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- This topic has 9 replies, 1 voice, and was last updated 14 years, 6 months ago by Anonymous.
March 5, 2007 at 3:15 PM #39502AnonymousInactive
I don’t recall the camera model number. But we record the sound through the 1/8" AV port. This is the port that you would normally use to connect to a TV (1/8" to RCA cable required). It’s a bidirectional port. We convert 1/4" output from the mixer down to 1/8" and put it in there. (It does not bypass the onboard mic though, so what we get is actually a combination of the mixer and the camera mic – we have to be really quiet.)
March 5, 2007 at 3:15 PM #170654AnonymousInactive
This is my first post here, so first of all, hello everybody.
Now to my question. I record our church services in a fairly low-tech manner. I record to a hard drive by running the DV out through firewire into a laptop running WinDV. Yesterday our administrative pastor asked if there was a way of splitting the signal so that we could provide a live feed to a couple of screens in the foyer. We are only using a consumer-grade Sony camcorder (I cannot remember the model but it is a couple of years old.) Is something like this possible, or is there some type of hardware that we could buy, or should we just wait until we can upgrade our entire production arrangement? TIA.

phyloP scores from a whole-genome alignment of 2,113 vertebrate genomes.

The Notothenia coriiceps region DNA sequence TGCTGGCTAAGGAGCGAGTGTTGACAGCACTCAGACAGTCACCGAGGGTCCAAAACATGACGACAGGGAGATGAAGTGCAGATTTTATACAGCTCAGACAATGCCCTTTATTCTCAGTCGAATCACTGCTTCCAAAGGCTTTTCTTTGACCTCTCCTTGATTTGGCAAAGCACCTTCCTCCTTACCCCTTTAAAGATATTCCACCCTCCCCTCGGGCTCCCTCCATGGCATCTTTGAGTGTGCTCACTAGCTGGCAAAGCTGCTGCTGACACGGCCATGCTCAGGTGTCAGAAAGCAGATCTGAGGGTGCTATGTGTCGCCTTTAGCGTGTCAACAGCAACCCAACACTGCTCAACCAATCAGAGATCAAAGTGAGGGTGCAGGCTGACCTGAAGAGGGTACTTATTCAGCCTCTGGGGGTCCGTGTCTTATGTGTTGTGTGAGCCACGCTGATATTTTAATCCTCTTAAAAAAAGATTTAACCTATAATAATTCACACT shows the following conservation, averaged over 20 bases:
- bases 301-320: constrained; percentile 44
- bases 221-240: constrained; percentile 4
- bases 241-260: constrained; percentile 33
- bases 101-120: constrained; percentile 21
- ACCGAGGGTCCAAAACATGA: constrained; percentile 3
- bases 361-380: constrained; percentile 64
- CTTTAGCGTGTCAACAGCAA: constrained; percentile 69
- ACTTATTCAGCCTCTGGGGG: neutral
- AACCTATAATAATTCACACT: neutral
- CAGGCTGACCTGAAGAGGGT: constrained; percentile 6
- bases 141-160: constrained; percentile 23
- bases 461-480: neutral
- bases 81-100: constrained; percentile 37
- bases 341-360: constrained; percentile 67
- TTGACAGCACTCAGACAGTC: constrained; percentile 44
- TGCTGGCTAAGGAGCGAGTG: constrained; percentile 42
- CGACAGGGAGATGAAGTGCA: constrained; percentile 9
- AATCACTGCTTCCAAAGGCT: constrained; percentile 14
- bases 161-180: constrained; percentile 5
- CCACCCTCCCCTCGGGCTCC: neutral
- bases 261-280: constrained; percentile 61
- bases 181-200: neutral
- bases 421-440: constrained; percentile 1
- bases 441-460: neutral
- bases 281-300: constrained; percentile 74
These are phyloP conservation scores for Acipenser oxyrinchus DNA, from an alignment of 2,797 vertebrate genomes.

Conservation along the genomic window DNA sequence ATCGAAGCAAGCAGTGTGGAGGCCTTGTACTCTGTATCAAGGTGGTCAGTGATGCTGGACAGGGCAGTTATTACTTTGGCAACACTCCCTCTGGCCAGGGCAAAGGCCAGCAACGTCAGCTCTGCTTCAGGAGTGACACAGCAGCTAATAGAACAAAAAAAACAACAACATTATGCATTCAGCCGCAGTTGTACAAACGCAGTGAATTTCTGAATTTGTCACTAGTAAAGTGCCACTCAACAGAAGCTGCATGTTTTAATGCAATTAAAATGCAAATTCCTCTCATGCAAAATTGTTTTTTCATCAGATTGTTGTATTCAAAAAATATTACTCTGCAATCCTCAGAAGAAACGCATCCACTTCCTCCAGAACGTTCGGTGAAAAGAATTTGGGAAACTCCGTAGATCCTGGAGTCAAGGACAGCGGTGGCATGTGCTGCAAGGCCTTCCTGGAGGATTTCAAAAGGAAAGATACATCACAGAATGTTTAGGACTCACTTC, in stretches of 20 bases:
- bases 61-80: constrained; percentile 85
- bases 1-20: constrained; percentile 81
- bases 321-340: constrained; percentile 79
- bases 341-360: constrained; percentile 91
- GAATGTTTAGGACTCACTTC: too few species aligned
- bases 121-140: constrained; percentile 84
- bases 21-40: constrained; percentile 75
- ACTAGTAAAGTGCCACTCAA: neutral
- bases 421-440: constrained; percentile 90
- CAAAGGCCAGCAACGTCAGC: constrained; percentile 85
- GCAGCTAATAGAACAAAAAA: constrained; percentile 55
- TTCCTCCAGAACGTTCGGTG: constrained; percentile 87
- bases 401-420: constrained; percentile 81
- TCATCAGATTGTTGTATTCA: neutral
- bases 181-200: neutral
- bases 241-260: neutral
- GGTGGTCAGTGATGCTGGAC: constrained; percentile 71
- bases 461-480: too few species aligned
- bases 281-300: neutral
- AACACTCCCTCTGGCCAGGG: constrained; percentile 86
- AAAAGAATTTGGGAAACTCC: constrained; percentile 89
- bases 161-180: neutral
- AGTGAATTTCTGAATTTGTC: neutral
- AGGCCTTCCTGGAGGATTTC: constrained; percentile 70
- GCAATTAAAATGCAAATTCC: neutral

March 5, 2007 at 3:32 PM #170655AnonymousInactive
The easiest way would be to connect the av cable (usually a three ringed mini jack, with three rca plugs on a short cable) for your camcorder to the camcorder, then run the audio/video (rca jacks) to a vcr, then a splitter from the vcr to 2 screens. (you could run without the vcr if it is for a short distance with just a y splitter on each rca jack, but why not have the vcr to record a back up?).
March 5, 2007 at 3:45 PM #170656AnonymousInactive
The dificulty with that (and I should have mentioned it in my original post) is that the AV out is also the audio-in from a small mixer that we use for the sound. I am thinking we need a different camera at least.
March 5, 2007 at 3:56 PM #170657AnonymousInactive
if you were using a Mac I’d suggest using quartz composer, and a video out adapter….using the video out as a second monitor, a couple patches with QC and you got a second feed with the ability to genlock titles and apply video effects to a live video feed.
don’t know a thing about what to do with windoze though.
March 5, 2007 at 4:30 PM #170658centre77Participant
If your Sony camcorder also has a D/V in out on it like my Digital 8 does, I plug the D/V in out cord into my camcorder, on the other end of the cord you should have red audio, white audio, and yellow video RCA Plugs.